Bush adviser Glenn Hubbard on how to make entitlement reform fair

As we enter a new earnings season, many market watchers are cautiously optimistic about the state of the U.S. economy and its recovery.Yet some, including former Obama White House economic adviser Larry Summers, worry that the recovery is not happening fast enough.

"When the economy goes down there is less capital investment, some people who lose their jobs and never come back to working, some young people never get on the track that they hope to," Summers told Marketplace. "So the temporary blemish of a downturn leaves a permanent scar."

Glenn Hubbard, who was Chair of the White House Economic Council of Advisers under President George W. Bush, joined Marketplace Morning Report host Jeremy Hobson to discuss the economy and where its headed from his point of view.

On why stocks are booming despite a tepid job and housing market:

Hubbard: "It's a complicated picture in the economy. I expect first quarter GDP growth to actually be relatively healthy. The economy has some underlying momentum in it, particularly coming from the housing sector and durable goods. But there is a lot of uncertainty in the economy, principally from public policy, and that really holds back the job market and long-term investments."

On his advice for Washington lawmakers:

Hubbard: "The first thing would be to reduce uncertainty by agreeing on gradual deficit reductions. Unfortunately the debate in Washinton and in Europe tends to be about austerity today -- that's not really the issue. The issue is gradual spending restraint, principally in entitlement programs. It needs to be fair -- let's do the entitlement adjustments progressively, slow down Social Security growth and/or Medical subsidy growth for more affluent people.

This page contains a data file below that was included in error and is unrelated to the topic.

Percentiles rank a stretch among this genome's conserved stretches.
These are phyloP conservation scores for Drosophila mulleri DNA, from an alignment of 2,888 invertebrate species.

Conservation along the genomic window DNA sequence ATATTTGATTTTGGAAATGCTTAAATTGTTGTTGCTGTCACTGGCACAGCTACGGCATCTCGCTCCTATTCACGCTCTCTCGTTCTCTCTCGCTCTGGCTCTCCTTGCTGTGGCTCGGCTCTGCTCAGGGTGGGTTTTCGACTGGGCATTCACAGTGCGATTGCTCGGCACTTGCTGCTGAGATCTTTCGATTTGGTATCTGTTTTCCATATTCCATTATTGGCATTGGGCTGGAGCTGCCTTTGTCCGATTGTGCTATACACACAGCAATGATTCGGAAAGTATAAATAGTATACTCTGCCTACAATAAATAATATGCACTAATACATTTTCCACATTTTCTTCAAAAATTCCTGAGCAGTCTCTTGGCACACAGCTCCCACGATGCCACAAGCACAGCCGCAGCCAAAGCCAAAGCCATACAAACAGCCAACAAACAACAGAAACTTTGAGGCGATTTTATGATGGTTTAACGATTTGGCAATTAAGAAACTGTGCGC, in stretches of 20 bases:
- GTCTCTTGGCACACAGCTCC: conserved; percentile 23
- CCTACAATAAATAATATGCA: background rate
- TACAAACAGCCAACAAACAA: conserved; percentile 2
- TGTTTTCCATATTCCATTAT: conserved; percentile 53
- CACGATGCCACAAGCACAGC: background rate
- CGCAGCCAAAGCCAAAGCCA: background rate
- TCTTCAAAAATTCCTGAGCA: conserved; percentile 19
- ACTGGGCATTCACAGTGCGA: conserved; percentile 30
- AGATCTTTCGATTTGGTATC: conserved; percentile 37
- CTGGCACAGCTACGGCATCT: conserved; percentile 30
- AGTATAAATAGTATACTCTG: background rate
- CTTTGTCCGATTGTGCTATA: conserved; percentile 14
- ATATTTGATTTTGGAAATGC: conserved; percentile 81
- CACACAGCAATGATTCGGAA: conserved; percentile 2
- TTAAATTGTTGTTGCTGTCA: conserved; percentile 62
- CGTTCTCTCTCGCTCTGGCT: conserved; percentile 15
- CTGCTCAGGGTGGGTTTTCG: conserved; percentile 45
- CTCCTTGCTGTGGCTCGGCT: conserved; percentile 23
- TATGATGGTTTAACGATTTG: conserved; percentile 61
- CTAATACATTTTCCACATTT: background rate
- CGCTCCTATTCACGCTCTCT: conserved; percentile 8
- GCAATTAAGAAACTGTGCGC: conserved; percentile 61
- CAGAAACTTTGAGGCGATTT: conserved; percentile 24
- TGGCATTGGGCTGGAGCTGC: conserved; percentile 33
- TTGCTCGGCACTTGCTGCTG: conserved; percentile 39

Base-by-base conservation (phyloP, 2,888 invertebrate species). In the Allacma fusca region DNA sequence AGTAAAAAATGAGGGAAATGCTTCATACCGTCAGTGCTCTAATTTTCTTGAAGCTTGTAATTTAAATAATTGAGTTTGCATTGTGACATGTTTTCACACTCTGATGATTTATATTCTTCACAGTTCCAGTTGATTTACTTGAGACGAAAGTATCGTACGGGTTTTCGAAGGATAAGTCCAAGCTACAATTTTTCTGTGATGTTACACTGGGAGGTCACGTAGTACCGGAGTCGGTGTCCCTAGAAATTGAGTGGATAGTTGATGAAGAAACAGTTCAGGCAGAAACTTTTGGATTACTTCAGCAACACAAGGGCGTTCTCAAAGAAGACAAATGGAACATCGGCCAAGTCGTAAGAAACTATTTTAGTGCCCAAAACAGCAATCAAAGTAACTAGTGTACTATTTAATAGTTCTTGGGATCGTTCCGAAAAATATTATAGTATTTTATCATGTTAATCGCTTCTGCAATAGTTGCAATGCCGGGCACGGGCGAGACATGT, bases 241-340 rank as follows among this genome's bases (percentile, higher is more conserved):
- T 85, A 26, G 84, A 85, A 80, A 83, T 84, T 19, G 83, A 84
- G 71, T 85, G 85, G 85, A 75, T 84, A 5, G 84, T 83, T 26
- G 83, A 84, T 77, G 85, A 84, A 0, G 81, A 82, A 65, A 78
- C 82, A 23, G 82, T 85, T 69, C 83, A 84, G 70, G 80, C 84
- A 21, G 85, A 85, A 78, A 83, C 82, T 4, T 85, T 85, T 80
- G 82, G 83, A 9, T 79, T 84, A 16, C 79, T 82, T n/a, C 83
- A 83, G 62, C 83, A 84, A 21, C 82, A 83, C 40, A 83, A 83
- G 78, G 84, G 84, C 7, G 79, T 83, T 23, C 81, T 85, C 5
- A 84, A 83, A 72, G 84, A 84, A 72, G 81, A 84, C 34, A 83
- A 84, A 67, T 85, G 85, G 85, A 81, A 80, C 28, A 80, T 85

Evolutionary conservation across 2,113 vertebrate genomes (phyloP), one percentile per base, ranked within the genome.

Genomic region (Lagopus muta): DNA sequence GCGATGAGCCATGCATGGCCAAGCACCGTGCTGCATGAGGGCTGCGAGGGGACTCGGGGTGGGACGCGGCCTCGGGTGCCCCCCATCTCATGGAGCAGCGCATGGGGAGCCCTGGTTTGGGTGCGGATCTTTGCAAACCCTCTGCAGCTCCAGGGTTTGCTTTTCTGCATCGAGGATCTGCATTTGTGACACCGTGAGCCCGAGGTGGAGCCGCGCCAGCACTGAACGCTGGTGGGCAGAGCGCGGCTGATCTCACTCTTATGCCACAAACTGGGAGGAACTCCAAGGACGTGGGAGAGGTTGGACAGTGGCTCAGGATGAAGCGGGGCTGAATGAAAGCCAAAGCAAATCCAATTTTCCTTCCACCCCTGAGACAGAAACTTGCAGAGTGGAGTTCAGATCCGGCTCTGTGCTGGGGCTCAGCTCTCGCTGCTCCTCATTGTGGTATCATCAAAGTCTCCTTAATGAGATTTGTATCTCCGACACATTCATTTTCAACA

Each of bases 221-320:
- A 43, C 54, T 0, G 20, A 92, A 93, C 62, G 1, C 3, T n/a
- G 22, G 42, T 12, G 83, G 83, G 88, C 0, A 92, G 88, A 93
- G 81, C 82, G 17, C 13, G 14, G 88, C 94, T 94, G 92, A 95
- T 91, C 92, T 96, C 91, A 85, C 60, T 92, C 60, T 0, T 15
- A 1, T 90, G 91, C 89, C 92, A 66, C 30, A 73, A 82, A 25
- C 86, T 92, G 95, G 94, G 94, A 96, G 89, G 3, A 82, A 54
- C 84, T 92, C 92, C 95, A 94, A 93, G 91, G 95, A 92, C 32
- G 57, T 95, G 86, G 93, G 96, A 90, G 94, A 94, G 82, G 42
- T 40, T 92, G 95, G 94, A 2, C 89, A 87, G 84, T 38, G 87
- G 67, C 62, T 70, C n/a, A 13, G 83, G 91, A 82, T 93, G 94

To hear more from Glenn Hubbard on tax increases, entitlement reform and the deficit, click on the audio player above.

About the author

Jeremy Hobson is host of Marketplace Morning Report, where he looks at business news from a global perspective to prepare listeners for the day ahead.
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If we taxed all corporate revenue, regardless of origin, we would solve two problems: wealth inequality, and the deficit.

Hubbard's assertion that uncertainty is the cause of our economic malaise is both unfounded and absurd. I wish Mr. Hobson had the presence of mind to challenge him on this floating of Republican voodoo economic theory. "Where is your evidence," Mr. Hubbard?

Lack of cash-flow through the economy---lack of purchasing power by the masses---is by far a more accurate diagnosis, but the prescription (more spending) does not conform to Republican talking points. Once again, conservatives trot out dogma quite far removed from both fact and reality. Austerity, which is really what Mr. Hubbard is preaching, is akin to medieval bleeding of quite-sick patients.

Please---let's have no more presentation of such dogma as fact-based news by Marketplace. It does both truth and NPR-affiliate stations a huge disservice.

I'm with Hubbard agreeing on gradual deficit reductions. He loses me when he includes Social Security as part of entitlement reform to reduce the deficit. Social Security has NOTHING to do with the deficit. It's entirely funded by payroll deductions. If you reduce the outgo of Social Security that money would not go into the general fund. Why is this so difficult for pundits to admit?

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